Apple’s iPhone looks good enough to eat.
I’ve yet to take a bite of this “smart” phone, but know that once I do, there will be no going back; I’ll be reaching for it before I get out of bed and updating my Facebook status from yoga class. (“I think I just found my chi. Wait – it was my phone on vibrate.”)
The temptation to join the growing legions of iPhone admirers is strong. So what’s stopping me from signing up?
Purchasing an iPhone means I have to become an AT&T subscriber. The company has an exclusive deal with Apple to provide wireless service to iPhoners – meaning I’m backed into a corner. If I don’t like AT&T, or it’s not available in my area, I’m facing a digital impasse: no service, no phone.
This is unfortunate, not because I’m missing out on the iPhone’s “bar finder” application, but because smart phones are setting the stage for the future of the mobile Internet. They are revolutionary because they free us from our home or office computers. We can catch breaking news, create and upload content, and navigate online social networks and movements from anywhere.
It’s the Internet – some might say “the world” – in our pockets. Or at least, it could be. But companies like AT&T and Verizon are getting in the way by shackling innovative devices like the iPhone and the BlackBerry Storm to closed networks.
These exclusive deals limit consumer choice and stifle innovation. Rural residents who can’t get cellular service from the wireless carriers holding exclusive rights to popular smart phones like the iPhone are left watching the commercials for them. If smaller, more local wireless carriers were allowed to service them, these phones could be available to rural America.
So much for innovation
So what does this “handset exclusivity” issue look like? Let’s revisit the iPhone.
People across the world have been welcoming Apple’s latest version, the iPhone 3G S, the way Twilight fans scream for movie number two. This new phone offers new applications, such as multimedia messaging, and tethering – the ability to connect a laptop computer to the Internet through the iPhone. But here’s the thing: AT&T doesn’t support these new features yet, though the company plans to eventually.
Americans can buy the new phone, but because iPhones are married to AT&T, frustrated users can’t abandon the telecom company for another, more savvy, carrier. So much for innovation. So much for consumer choice.
Other applications, like Skype and SlingPlayer, also won’t work on the American iPhone. Is AT&T just slow to evolve to the changing technology? What else might be driving AT&T?
Tim Karr, of Free Press, offered one explanation in a blog post at Savetheinternet.com:
Some clues might come from the company’s long and turbulent relationship with any new technology that threatens its control. For decades, the old AT&T telephone monopoly controlled every phone on its grid and banned other companies from connecting innovative devices – including answering machines, fax machines, cordless phones and early computer modems.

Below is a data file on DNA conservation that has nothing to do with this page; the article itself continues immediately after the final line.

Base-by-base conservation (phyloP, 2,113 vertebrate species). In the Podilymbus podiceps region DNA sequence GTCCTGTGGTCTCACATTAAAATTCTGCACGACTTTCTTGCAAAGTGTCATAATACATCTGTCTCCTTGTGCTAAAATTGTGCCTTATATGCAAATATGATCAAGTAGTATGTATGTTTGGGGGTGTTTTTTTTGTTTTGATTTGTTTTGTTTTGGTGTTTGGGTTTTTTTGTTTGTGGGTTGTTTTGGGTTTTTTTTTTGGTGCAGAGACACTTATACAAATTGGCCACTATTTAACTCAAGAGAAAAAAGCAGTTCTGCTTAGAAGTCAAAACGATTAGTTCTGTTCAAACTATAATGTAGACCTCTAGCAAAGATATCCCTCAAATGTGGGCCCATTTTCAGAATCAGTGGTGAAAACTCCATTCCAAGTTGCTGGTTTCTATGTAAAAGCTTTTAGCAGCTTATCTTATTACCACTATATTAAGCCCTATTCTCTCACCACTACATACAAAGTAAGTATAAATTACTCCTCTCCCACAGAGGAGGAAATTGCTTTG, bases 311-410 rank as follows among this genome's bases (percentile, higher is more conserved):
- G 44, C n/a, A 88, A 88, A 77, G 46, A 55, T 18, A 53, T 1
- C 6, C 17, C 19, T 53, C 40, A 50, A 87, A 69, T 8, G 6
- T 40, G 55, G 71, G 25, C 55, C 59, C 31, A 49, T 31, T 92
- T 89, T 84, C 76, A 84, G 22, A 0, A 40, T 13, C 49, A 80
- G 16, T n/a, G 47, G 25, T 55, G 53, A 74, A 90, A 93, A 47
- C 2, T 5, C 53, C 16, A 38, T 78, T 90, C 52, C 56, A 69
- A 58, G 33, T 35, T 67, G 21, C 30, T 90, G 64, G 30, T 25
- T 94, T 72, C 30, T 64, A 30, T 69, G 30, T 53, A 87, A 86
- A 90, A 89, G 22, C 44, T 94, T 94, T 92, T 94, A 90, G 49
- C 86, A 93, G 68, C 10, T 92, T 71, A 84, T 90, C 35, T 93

Thankfully, in 1968, the Federal Communication Commission’s “Carterfone Decision” pried open the telephone marketplace, giving consumers the power to choose both phone products and phone service.
AT&T/iPhone-type bundling is not happening in similar markets. We don’t have to subscribe to Comcast when we purchase a certain type of laptop (though monopolies may force our choice). If we’re springing for a flat screen TV, we’re not designated a specific cable provider. And we don’t have to fuel our cars with a particular brand of gasoline.
Yet nine of the ten most popular phones in the United States are chained to big wireless carriers, In fact, about 90 percent of cell phones purchased here are sold by a mobile service provider. (In Asia, 80 percent of cell phones sold are not attached to a carrier. In Europe, that number drops to 70 percent.)
Free my phone
Consumers should have the freedom to choose any phone on any network, to choose among many carriers in a competitive, low-cost marketplace and to access any Web content, applications or services they want.
Thousands of people have joined me and the organization I work for, Free Press, in protesting handset exclusivity and urging our lawmakers and the Federal Communications Commission to step in. Already, the FCC and Congress are responding.
Last month, Sen. John Kerry (D‑Mass.) and three other senators sent a letter to the FCC urging the agency to investigate the issue. A few days later, acting FCC Chairperson Michael Copps announced that the agency would investigate handset exclusivity.
Copps wants the FCC to determine whether exclusivity arrangements “adversely restrict consumer choice or harm the development of innovative devices,” and said that his agency will “take appropriate action if it finds harm.”
There’s no doubt in my mind that these phone deals are harming consumers and smothering innovation – and that we need a policy change to unlock cell phones from our wireless carriers and unshackle us from corporations. Until then, “smart” phones like the iPhone are less than smart.